Psalm 10: The Cry of the Righteous for Justice

moon-The-Lord-is-King-forevWhy do You stand afar off, O Lord?
Why do You hide Yourself in times of trouble?
In pride the wicked hotly pursue the afflicted;
Let them be caught in the plots which they have devised.

For the wicked boasts of his heart’s desire,
and the greedy man curses and spurns the Lord. (vv. 1-3)

This is without a doubt one of the most frequently asked questions of God through the ages.  How many times has heaven’s throne been bombarded with the whys of the troubles that plague the earth?  No doubt the weeping Daughters of Jerusalem asked why as they wailed and mourned the injustice being perpetrated on Jesus.  History hails many witnesses to the martyred saints, and many of the Apostles died brutal deaths as well (according to some traditions):

Matthew: suffered martyrdom in Ethiopia, killed by a sword wound.
Mark: died in Alexandria, Egypt, after being dragged by horses through the streets until he was dead.
Luke: was hanged in Greece as a result of his tremendous preaching to the lost.
John: Faced martyrdom when he was boiled in huge basin of boiling oil during a wave of persecution In Rome. However, he was miraculously delivered from death.
Peter: He was crucified upside down on an x-shaped cross. According to church tradition it was because he felt unworthy to die in the same way that Jesus Christ had died.
James: The leader of the church in Jerusalem, was thrown over a hundred feet down from the southeast pinnacle of the Temple when he refused to deny his faith in Christ.  When they discovered that he survived the fall, his enemies beat James to death with a fuller’s club.
Paul: Was tortured and then beheaded by the evil Emperor Nero at Rome in A.D. 67.  Paul endured a lengthy imprisonment, which allowed him to write his many epistles to the churches he had formed throughout the Roman Empire.

Many other saints were thrown to the lions for sport.

One need only watch the news to be familiar with the injustices seen across the globe; it would seem a just question.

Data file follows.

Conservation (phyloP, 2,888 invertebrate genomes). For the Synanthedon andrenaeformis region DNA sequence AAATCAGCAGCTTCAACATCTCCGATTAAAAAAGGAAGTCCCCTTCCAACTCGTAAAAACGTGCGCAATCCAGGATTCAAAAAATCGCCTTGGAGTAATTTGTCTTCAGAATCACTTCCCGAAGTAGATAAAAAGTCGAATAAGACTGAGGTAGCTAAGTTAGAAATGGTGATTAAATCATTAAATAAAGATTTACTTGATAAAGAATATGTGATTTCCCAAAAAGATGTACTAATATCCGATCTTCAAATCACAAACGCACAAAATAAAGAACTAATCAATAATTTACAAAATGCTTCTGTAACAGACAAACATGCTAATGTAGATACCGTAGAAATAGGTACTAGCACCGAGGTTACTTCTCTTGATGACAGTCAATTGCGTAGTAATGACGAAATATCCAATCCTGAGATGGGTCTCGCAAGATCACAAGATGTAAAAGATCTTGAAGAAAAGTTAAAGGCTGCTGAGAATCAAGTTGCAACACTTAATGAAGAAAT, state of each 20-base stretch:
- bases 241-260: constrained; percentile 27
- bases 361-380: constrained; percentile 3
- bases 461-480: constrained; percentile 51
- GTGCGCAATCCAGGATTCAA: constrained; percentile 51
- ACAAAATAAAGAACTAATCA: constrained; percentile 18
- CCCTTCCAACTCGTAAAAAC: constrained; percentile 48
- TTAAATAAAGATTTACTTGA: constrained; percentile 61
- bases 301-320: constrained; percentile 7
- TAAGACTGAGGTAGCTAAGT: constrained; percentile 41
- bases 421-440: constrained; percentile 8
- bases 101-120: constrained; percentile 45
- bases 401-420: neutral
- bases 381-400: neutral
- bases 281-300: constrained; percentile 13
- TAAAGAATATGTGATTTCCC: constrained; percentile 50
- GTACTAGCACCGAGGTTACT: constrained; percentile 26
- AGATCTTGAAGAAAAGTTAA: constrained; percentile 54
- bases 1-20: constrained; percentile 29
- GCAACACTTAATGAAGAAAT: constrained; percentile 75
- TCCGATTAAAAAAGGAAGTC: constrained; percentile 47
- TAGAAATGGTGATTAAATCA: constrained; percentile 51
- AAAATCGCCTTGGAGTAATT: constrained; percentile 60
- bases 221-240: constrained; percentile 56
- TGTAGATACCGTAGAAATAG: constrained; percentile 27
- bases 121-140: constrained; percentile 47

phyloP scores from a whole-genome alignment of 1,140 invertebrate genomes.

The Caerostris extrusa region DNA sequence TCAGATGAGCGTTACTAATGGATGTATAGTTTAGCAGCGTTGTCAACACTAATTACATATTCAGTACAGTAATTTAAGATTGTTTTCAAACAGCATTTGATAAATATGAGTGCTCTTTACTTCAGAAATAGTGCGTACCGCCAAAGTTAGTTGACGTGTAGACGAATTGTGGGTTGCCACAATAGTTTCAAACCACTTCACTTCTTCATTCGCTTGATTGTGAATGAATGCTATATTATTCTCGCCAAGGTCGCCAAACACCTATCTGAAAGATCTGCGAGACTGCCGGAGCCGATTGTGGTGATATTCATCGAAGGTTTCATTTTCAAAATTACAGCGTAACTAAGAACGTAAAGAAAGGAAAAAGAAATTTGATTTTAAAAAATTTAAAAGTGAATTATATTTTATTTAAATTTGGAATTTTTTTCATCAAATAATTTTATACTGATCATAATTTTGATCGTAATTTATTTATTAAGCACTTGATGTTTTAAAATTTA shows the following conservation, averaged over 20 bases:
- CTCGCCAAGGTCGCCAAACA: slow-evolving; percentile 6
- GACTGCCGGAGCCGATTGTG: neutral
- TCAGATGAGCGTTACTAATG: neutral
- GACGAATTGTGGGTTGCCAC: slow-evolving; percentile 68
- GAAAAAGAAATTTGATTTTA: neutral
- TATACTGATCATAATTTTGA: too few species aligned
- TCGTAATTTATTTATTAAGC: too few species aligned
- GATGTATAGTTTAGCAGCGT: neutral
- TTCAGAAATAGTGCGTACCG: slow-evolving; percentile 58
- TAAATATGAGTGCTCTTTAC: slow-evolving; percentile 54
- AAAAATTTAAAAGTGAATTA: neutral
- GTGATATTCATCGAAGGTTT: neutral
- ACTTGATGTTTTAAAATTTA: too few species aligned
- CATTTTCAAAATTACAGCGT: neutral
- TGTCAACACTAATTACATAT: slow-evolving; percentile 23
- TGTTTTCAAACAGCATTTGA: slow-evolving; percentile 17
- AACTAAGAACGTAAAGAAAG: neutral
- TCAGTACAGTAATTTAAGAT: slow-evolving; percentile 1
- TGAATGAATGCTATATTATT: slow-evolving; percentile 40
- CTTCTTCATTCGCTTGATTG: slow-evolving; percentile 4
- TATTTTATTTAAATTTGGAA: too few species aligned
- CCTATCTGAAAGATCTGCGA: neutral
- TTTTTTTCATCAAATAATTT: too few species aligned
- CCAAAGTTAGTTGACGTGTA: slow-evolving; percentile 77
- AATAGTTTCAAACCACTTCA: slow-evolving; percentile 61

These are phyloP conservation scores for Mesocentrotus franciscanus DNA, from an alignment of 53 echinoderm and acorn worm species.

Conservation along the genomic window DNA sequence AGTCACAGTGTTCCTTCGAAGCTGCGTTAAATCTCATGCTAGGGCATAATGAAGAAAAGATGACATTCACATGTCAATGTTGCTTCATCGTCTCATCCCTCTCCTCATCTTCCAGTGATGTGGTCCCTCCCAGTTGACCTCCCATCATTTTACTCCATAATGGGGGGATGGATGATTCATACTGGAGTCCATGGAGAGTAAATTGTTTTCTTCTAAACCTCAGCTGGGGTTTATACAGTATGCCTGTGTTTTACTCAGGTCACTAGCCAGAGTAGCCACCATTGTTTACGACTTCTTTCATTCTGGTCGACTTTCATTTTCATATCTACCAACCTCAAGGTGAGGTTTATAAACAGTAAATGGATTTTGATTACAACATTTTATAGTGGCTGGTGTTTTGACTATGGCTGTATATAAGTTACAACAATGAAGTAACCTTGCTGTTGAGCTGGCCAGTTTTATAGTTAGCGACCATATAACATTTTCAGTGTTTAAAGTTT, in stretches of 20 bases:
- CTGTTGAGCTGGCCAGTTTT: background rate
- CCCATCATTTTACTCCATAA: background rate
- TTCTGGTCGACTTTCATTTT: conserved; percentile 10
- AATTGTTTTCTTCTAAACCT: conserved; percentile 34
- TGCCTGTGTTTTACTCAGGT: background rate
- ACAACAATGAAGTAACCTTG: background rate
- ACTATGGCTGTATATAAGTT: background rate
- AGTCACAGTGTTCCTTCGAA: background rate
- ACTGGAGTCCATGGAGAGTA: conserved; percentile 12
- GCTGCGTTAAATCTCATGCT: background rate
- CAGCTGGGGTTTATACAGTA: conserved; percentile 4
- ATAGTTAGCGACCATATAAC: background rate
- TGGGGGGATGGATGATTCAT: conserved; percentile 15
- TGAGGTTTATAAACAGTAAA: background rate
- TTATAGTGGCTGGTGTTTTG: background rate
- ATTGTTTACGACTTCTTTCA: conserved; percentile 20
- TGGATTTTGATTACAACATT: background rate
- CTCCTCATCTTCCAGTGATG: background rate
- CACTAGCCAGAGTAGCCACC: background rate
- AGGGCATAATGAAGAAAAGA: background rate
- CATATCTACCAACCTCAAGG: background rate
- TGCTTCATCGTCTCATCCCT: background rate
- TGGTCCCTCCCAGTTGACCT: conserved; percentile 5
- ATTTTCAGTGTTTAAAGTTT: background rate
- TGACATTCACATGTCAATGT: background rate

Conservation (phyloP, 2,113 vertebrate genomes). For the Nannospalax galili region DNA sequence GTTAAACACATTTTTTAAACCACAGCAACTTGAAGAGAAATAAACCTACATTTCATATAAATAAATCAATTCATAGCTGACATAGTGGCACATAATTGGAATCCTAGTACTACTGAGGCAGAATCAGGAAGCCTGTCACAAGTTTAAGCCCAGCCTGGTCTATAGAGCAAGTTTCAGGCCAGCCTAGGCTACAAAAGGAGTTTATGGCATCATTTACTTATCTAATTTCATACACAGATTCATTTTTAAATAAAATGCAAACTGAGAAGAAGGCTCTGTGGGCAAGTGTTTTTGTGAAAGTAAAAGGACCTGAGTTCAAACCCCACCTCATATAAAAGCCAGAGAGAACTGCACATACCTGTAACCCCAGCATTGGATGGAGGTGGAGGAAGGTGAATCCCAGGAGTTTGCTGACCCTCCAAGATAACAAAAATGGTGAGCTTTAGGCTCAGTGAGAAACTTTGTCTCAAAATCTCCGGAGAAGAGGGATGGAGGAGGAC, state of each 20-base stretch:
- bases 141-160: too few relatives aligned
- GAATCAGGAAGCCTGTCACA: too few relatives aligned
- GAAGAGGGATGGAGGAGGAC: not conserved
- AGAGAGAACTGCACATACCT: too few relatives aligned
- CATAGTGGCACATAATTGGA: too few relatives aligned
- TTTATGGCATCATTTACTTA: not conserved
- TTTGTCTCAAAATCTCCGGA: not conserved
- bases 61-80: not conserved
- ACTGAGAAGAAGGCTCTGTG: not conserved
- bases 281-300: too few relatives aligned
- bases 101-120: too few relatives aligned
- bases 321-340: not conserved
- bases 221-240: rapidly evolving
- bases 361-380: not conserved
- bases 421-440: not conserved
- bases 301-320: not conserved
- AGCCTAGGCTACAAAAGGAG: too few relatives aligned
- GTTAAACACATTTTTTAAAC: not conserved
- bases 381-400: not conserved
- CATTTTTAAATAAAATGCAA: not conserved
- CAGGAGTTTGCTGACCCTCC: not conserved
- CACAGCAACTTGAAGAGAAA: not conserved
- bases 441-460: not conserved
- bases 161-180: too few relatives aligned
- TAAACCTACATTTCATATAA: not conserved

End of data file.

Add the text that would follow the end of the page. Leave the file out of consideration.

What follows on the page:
The wicked,
in the haughtiness of his countenance,
does not seek Him.
All his thoughts are, “There is no God.”  (Verse 4)

God has endowed man with free will, each man can decide whether to perform acts of evil or righteousness.  Though it may seem that those that choose wickedness flourish, it is fleeting.  A day is coming, a Terrible Day of the Lord, and the wicked will cower before the Almighty God.  Their notion that there is no God will be obliterated in the blink of an eye.

His ways prosper at all times;
Your judgments are on high,
out of his sight;
As for all his adversaries,
he snorts at them.
He says to himself,
“I will not be moved;
throughout all generations
I will not be in adversity” (vv. 5-6).

God cannot be defeated.  He is El Echbad, the one God; He is El Emet, the God of Truth; He is El Shaddai, the All Sufficient One; He is El Elyon, The Most High God, and El Olam, the Everlasting God.  He is El Gibbor, the Mighty God, the Warrior God, and He cannot be defeated or moved.

God is not like the wicked, and the deeds of those who seek to destroy God’s people are evident in the earth:

His mouth is full of curses and deceit and oppression;
under his tongue is mischief and wickedness.
He sits in the lurking places of the villages;
in the hiding places he kills the innocent;
His eyes stealthily watch for the unfortunate.
He lurks in a hiding place as a lion in his lair;
He lurks to catch the afflicted;
He catches the afflicted
when he draws him into his net.
He crouches, he bows down,
And the unfortunate fall by his mighty ones.
He says to himself, “God has forgotten;
He has hidden His face;
He will never see it.”  (vv. 7-11)

Does this not describe the evil that is operating in the earth today?  An evil army is wreaking havoc and destruction in the Middle East and this describes that army quite stunningly.  Hence those who seek good and serve God are crying out to Him:

Arise, O Lord;
O God, lift up Your hand.
Do not forget the afflicted.
Why has the wicked spurned God?
He has said to himself,
“You will not require it.”
You have seen it,
for You have beheld mischief and
vexation to take it into Your hand.
The unfortunate commits himself to You;
You have been the helper of the orphan.
Break the arm of the wicked and the evildoer,
Seek out his wickedness
until You find none.  (vv. 12-15)

One of my favorite traits of the Psalms is that though the psalter cries out to God for all the injustice around him, with a slight accusatory tone, the poets always come back around to praise God for all the good things He does, and that praise leads to worship.  When God is worshiped nothing can defeat us.  He reigns in all the earth.  He reigns in our lives, in our troubles, in our failures.  He reigns over all the evil-doers, where sin abounds, grace much more abounds. (Romans 5:20)  We will have troubles, but He has already won ~ He wears the Victor’s crown.

The Lord is King forever and ever;
Nations have perished from His land.
O Lord,
You have heard the desire of the humble;
You will strengthen their heart,
You will incline Your ear to vindicate
the orphan and the oppressed,
So that man who is of the earth
will no longer cause terror.  (vv. 16-18)

When we worship Him, our troubles no longer have the victory; it helps us remember the goodness of God and He strengthens us through our worship, and our time alone in His presence.  God promises in the end, the wicked have a terrible fate awaiting them, and God will end the power of evil in the earth.



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